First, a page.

Amsterdam was received with mixed reviews. Although it has brilliant plotting, the story focuses on the nastiness in human behavior. Few readers are likely to feel great pain in witnessing, for example, Vernon Halliday’s decline and fall. As the editor of a respectable newspaper, he resorts to the tactics of the tabloids to increase sales. He is so convinced that his views are right that he attempts to destroy the reputation of a politician who does not share his liberal views. Vernon deludes himself into thinking that his exposure of Julian is for the good of the country and not for his own satisfaction in discrediting and humiliating another person.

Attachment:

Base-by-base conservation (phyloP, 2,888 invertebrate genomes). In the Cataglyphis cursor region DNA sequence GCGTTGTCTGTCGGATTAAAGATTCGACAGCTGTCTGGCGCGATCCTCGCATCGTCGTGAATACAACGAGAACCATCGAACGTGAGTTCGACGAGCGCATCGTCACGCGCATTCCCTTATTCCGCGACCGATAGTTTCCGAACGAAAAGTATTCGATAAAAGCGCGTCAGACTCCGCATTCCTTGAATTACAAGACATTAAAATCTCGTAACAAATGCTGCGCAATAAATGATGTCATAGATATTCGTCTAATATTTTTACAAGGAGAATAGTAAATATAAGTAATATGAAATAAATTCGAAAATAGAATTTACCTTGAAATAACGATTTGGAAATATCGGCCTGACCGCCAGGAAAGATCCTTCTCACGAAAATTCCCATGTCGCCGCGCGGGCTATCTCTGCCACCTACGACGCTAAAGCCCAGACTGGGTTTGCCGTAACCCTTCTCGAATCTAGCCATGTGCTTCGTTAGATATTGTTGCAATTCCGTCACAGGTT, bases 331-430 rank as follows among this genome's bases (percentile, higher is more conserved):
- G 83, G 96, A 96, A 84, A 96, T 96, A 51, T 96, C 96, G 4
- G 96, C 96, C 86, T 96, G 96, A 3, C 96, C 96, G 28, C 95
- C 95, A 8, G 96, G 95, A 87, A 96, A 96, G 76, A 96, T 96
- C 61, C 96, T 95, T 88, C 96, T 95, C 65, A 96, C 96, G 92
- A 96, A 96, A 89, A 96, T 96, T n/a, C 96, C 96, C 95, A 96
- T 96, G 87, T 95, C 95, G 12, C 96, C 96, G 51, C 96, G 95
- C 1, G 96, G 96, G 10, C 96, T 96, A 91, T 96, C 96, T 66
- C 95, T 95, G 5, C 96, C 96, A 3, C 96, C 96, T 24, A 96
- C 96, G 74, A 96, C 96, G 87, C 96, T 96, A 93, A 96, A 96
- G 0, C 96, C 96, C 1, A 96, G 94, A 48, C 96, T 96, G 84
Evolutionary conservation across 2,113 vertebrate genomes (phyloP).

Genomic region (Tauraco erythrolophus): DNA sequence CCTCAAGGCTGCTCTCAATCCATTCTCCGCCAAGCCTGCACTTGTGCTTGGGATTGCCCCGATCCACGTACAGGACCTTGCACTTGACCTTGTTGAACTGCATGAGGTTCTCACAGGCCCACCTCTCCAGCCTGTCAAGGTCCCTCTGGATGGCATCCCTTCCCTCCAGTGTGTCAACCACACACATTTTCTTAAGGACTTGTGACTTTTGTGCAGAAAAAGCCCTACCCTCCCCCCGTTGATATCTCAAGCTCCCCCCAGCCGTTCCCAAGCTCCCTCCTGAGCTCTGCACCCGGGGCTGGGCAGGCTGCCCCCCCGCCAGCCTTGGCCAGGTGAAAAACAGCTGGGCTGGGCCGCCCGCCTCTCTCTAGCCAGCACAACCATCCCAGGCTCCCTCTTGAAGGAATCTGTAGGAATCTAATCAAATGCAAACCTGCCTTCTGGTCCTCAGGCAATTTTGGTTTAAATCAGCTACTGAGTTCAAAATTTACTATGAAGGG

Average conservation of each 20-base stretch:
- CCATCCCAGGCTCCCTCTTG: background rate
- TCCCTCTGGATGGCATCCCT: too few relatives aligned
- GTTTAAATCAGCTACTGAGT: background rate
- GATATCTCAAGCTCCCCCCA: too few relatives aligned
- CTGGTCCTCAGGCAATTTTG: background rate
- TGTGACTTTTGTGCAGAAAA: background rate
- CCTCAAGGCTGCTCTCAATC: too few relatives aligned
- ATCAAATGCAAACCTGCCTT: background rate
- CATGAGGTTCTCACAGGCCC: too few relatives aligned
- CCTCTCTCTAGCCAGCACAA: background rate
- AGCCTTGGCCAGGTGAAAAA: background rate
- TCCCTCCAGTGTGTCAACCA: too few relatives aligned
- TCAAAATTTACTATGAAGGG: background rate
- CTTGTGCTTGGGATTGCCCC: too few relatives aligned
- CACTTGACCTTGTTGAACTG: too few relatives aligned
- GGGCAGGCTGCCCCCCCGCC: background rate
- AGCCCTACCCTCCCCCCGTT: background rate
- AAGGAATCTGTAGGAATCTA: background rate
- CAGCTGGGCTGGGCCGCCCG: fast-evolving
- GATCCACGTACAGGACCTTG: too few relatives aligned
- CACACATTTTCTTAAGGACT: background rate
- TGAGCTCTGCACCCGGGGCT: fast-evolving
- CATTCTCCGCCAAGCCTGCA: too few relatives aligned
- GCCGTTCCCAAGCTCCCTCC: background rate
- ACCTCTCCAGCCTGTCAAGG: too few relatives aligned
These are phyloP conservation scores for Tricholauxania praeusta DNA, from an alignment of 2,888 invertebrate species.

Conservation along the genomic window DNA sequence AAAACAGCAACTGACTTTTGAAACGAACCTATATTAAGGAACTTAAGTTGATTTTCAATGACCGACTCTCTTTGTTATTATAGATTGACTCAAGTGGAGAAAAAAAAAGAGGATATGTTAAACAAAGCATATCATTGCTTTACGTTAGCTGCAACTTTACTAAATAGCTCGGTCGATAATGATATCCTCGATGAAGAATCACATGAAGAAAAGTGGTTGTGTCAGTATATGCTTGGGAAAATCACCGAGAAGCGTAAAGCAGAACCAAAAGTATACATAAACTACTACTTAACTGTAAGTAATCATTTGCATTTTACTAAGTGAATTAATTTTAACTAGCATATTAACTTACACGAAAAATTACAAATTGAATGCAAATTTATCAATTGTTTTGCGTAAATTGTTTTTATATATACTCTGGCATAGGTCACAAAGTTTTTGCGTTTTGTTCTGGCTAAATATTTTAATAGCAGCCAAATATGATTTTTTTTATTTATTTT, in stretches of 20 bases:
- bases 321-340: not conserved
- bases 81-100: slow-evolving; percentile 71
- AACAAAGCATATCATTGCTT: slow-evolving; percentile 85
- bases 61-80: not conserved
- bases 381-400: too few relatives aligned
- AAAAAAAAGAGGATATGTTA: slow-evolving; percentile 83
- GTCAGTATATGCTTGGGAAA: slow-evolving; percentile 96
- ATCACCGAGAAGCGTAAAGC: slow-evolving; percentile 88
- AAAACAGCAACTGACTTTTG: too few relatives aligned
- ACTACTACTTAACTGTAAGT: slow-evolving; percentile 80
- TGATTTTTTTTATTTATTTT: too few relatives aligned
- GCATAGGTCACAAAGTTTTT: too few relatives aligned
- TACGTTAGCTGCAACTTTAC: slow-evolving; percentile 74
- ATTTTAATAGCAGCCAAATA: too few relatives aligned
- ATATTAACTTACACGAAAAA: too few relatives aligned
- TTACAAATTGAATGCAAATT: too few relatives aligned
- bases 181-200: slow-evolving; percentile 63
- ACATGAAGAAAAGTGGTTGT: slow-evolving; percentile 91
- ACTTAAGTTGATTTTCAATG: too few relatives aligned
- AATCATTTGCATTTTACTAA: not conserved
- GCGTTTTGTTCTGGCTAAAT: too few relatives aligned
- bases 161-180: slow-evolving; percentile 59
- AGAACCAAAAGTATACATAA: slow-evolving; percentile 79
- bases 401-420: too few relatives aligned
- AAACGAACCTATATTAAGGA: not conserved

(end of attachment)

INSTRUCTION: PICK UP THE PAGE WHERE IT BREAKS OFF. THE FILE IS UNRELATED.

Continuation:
Clive Linley is a more problematical character, in large part because he is an artist. Society is not simply more tolerant of the shortcomings of artists, who are often expected to be different; society tends to revere those whose art may last forever. William Faulkner, arguably one of America’s greatest novelists, was asked by an interviewer whether he thought writers have to make sacrifices: Faulkner said that “If a writer has to rob his mother, he will not hesitate; the Ode on a Grecian Urn is worth any number of old ladies.” Amsterdam demonstrates the dangers of this view, especially for those artists, like Clive, who work alone and can easily lose a sense of perspective. Clive, for example, deludes himself into believing that his music will not be understood, much less...
(The entire section is 605 words.)
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